A week or so before we left on our excursion to Europe and Canada, TV4 began broadcasting the Channel 4 series Skins. Immediately we fell for its quirky brilliance – dialogue in the best English dramatic tradition, a character collection as individual as they are appealing, and plot lines that make you chuckle and wring your heart by alternate moments. Great to watch and then we’re gone. The series is not quite over when we get back but we’ve missed all the central episodes. No matter this is the age of the web and so we acquire the series and are in process of viewing it all through.
Skins is a great treat in the tv desert. So too is Spooks – for just the same reasons – great script writing, intelligent acting and plots that make the heart race and bring you to the edge of the sofa. [And one must not of course neglect to mention the gorgeous Mr Rupert Penry-Jones of whom we can scarcely see enough and of whom we have been in lust since the days of the likewise fondly remembered North Square, yet another of these great British series that are left virtually alone to redeem the tv medium from the abyss.]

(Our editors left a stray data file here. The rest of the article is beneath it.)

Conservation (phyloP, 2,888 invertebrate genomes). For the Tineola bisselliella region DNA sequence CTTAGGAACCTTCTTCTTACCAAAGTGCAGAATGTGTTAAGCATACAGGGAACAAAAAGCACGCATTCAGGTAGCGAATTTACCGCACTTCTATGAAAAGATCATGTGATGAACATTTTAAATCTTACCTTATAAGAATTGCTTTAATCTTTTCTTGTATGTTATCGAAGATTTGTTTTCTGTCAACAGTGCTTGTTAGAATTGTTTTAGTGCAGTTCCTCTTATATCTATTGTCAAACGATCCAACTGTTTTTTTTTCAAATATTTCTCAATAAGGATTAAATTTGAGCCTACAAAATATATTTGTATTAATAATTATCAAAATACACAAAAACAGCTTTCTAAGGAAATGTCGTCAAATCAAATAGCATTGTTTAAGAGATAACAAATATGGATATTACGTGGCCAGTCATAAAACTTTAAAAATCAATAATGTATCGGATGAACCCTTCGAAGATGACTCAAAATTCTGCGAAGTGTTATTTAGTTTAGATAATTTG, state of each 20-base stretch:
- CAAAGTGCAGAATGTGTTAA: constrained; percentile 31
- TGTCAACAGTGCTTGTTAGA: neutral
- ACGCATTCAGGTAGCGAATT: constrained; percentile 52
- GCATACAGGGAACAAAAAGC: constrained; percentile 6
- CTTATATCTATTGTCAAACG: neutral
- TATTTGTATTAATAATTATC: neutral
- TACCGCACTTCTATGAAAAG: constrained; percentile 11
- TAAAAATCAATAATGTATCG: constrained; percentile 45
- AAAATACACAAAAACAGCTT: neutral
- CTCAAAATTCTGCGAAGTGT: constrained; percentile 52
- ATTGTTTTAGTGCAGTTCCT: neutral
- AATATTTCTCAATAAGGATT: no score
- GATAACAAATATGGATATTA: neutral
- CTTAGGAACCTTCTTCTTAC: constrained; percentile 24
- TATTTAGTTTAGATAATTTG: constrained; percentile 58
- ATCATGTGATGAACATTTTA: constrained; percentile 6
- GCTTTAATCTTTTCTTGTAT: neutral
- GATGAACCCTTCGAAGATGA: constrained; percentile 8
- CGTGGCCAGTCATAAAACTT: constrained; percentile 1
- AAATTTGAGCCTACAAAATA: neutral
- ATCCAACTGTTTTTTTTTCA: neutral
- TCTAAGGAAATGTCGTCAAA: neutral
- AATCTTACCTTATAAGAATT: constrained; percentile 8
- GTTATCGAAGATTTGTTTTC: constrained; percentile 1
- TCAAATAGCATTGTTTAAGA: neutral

There’s much to despair about the dross that presently screens as the majority of the fare on free-to-air television in this country. The major evening new bulletins on the 2 principal channels push sensationalism before balanced reporting and virtually never offer informative analysis let alone background to their subject matter which might make the events a little more explicable. The content range of the shows that screen in ‘prime time’ is so severely limited that often the only interesting stuff to view, when one can’t really take yet another cooking programme, is Deutsche Welle’s Euromaxx.
I should not grumble – this state of poor television means i can read more, and write this blog. And then when a really good tv programme turns up, i appreciate it all the more. Long live Skins and Spooks, Dr Who, Rick Stein exploring regions of Europe and The Simpsons.